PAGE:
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Cali Owings, Published November 27 2013

MSUM officials respond to scathing critique of cuts

MOORHEAD – Minnesota State University Moorhead officials are fighting what they say are misconceptions about their plan to alleviate a $5 million school deficit by looking at cuts in more than half of their departments.

Last week the school published a list of its 31 departments ranked by their potential for reductions based on student enrollment and cost to educate. A few show potential for increased efficiency. Others show a need to restructure or reduce the number of adjunct and part-time instructors. And 18 could face more severe cost-saving measures such as layoffs of tenured and tenure-track faculty or program closures.

The school asked its departments to respond to the reduction prioritization with their own plans to increase efficiency, enroll more students and provide qualitative reasons why their program should not be cut.

Now, MSUM officials are coming under fire for plans to “possibly obliterate nearly half of their departments.”

In an article gaining national attention and shared in many academic circles, Rebecca Schuman, a Slate columnist and adjunct professor at the University of Missouri-St. Louis, writes that MSUM went “straight for the academic jugular” instead of looking elsewhere for budget cuts, such as in administrative salaries and athletics.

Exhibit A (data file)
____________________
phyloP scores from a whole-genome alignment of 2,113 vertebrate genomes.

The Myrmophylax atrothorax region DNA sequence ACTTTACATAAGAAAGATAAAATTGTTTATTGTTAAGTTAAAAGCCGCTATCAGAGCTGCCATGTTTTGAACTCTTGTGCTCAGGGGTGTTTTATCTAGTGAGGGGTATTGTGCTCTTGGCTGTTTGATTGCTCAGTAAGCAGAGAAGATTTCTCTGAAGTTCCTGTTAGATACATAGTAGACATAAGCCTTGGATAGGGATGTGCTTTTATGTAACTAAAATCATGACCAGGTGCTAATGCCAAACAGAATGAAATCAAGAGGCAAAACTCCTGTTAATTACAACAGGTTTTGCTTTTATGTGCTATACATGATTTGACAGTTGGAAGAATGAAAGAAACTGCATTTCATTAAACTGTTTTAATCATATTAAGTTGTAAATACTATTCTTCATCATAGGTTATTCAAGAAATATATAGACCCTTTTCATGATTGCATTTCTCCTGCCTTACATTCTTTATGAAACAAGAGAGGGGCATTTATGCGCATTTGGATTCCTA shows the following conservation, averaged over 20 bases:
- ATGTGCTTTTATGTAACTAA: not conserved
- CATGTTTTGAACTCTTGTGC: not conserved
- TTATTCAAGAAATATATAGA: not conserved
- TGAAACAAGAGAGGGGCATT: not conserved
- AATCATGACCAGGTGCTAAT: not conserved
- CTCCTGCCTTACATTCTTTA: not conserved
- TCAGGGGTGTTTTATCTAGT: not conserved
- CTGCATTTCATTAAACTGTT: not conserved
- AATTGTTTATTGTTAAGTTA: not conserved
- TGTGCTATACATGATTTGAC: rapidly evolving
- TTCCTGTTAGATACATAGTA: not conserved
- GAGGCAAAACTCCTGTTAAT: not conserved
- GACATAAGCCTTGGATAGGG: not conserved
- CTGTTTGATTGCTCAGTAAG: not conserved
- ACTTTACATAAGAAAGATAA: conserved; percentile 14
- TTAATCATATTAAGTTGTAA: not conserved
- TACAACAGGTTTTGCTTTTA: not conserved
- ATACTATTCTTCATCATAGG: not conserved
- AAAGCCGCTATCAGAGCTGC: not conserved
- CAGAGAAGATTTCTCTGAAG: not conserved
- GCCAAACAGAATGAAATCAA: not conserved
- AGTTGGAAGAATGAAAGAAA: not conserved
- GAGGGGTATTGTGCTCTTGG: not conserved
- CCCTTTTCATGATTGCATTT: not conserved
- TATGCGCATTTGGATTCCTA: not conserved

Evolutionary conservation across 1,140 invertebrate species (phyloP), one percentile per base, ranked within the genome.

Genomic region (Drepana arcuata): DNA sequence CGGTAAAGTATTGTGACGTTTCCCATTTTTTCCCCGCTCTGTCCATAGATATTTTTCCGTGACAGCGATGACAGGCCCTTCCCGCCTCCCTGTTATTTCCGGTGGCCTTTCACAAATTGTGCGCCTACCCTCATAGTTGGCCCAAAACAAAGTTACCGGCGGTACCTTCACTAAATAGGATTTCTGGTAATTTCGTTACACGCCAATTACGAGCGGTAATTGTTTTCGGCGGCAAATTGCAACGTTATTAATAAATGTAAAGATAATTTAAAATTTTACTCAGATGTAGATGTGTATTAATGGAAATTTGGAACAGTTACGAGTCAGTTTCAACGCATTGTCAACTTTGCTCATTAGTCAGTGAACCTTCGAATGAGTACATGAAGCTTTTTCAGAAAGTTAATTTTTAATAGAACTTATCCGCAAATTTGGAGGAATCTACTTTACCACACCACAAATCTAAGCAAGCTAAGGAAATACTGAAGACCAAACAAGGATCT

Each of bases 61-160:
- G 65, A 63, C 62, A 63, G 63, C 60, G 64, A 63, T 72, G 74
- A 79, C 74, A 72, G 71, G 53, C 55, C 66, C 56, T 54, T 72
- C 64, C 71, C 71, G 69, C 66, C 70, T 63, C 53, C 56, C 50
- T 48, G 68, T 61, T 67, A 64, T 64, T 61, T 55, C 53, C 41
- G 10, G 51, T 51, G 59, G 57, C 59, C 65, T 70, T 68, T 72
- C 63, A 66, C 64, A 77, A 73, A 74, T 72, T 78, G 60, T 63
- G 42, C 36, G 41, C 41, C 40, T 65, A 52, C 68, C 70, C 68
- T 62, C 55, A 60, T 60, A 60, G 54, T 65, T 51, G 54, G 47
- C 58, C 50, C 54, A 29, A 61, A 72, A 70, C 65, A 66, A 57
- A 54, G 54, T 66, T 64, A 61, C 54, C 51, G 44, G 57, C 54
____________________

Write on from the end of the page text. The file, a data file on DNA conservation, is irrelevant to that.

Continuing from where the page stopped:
MSUM officials say the column gives the wrong impression of the deficit-reduction measures at the school.

“People think, ‘Oh, you’re not going to have an English major,’ and that couldn’t be further from the truth,” said MSUM President Edna Szymanski. “What we’re looking at is changing how we offer some of our programs.”

Some areas will be restructured or merged with others, but Szymanski said just a few “small programs that have very few students” may be closed.

Szymanski said their decision to reduce the number of faculty and potentially close small programs makes sense given the 11 percent enrollment decline that prompted the budget deficit.

“Enrollment has declined. It pretty much makes sense that if you have fewer students, you need fewer faculty,” she said.

Even with planned reductions, MSUM hopes to keep its faculty-to-student ratio the lowest among its state college peers at 16:1. It’s currently 15:1.

While the school is looking to trim several academic areas, administrators are quick to point out they’ve recently added programs to match student interest, such as a new project management major, a media arts minor and more course offerings in Geographic Information Systems Technology and mobile app development.

“Our resources are constrained, and we can’t add programs strategically to address student needs if we don’t also ask ourselves what we could stop doing and what we could do less of,” said Provost Anne Blackhurst.

While they’ll have to make some tough choices, Blackhurst said the responses she’s received from the different departments are “innovative” and faculty members have the interests of students at heart.

“Not every university can do everything,” she said. “We have to accept that if we try to do too much, we’re probably compromising the long-term viability of the university.”

The administration will share its plan for further reductions based on feedback from the departments at a meeting with faculty at 9 a.m. Dec. 5 in the Comstock Memorial Union ballroom.


Forum higher ed reporter Cali Owings can be reached at (701) 241-5599